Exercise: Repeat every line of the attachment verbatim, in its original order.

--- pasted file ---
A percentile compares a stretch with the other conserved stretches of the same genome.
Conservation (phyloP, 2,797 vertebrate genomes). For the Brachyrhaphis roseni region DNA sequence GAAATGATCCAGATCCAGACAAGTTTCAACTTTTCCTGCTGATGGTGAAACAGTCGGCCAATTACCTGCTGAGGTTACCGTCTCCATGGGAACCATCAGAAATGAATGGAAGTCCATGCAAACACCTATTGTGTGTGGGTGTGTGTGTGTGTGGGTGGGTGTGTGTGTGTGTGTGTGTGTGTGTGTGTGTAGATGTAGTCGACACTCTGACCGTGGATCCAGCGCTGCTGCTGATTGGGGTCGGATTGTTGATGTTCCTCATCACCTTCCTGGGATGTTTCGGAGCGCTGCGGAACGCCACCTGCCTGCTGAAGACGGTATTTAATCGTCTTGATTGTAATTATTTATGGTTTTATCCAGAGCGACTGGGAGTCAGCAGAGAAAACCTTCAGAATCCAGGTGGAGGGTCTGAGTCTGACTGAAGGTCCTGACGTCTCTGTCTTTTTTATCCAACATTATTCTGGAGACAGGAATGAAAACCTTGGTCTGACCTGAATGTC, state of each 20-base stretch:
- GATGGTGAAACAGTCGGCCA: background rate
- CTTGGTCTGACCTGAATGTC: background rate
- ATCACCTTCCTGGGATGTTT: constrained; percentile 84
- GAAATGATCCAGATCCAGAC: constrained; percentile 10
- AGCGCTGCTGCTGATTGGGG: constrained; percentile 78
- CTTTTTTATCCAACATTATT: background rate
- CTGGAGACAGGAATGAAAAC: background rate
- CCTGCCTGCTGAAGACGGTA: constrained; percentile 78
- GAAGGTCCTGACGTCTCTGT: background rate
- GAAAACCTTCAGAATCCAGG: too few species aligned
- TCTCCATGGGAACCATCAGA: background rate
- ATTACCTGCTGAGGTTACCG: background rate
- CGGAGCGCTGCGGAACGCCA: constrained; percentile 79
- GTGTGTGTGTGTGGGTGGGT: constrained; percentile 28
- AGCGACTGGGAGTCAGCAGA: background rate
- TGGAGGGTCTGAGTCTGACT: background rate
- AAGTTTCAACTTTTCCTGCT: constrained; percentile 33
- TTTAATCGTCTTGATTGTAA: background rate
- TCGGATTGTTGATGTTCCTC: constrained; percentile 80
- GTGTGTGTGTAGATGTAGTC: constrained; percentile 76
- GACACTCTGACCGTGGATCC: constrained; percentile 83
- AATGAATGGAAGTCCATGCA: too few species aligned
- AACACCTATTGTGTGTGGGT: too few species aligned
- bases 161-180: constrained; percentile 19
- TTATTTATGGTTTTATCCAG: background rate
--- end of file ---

A percentile compares a stretch with the other conserved stretches of the same genome.
Conservation (phyloP, 2,797 vertebrate genomes). For the Brachyrhaphis roseni region DNA sequence GAAATGATCCAGATCCAGACAAGTTTCAACTTTTCCTGCTGATGGTGAAACAGTCGGCCAATTACCTGCTGAGGTTACCGTCTCCATGGGAACCATCAGAAATGAATGGAAGTCCATGCAAACACCTATTGTGTGTGGGTGTGTGTGTGTGTGGGTGGGTGTGTGTGTGTGTGTGTGTGTGTGTGTGTGTAGATGTAGTCGACACTCTGACCGTGGATCCAGCGCTGCTGCTGATTGGGGTCGGATTGTTGATGTTCCTCATCACCTTCCTGGGATGTTTCGGAGCGCTGCGGAACGCCACCTGCCTGCTGAAGACGGTATTTAATCGTCTTGATTGTAATTATTTATGGTTTTATCCAGAGCGACTGGGAGTCAGCAGAGAAAACCTTCAGAATCCAGGTGGAGGGTCTGAGTCTGACTGAAGGTCCTGACGTCTCTGTCTTTTTTATCCAACATTATTCTGGAGACAGGAATGAAAACCTTGGTCTGACCTGAATGTC, state of each 20-base stretch:
- GATGGTGAAACAGTCGGCCA: background rate
- CTTGGTCTGACCTGAATGTC: background rate
- ATCACCTTCCTGGGATGTTT: constrained; percentile 84
- GAAATGATCCAGATCCAGAC: constrained; percentile 10
- AGCGCTGCTGCTGATTGGGG: constrained; percentile 78
- CTTTTTTATCCAACATTATT: background rate
- CTGGAGACAGGAATGAAAAC: background rate
- CCTGCCTGCTGAAGACGGTA: constrained; percentile 78
- GAAGGTCCTGACGTCTCTGT: background rate
- GAAAACCTTCAGAATCCAGG: too few species aligned
- TCTCCATGGGAACCATCAGA: background rate
- ATTACCTGCTGAGGTTACCG: background rate
- CGGAGCGCTGCGGAACGCCA: constrained; percentile 79
- GTGTGTGTGTGTGGGTGGGT: constrained; percentile 28
- AGCGACTGGGAGTCAGCAGA: background rate
- TGGAGGGTCTGAGTCTGACT: background rate
- AAGTTTCAACTTTTCCTGCT: constrained; percentile 33
- TTTAATCGTCTTGATTGTAA: background rate
- TCGGATTGTTGATGTTCCTC: constrained; percentile 80
- GTGTGTGTGTAGATGTAGTC: constrained; percentile 76
- GACACTCTGACCGTGGATCC: constrained; percentile 83
- AATGAATGGAAGTCCATGCA: too few species aligned
- AACACCTATTGTGTGTGGGT: too few species aligned
- bases 161-180: constrained; percentile 19
- TTATTTATGGTTTTATCCAG: background rate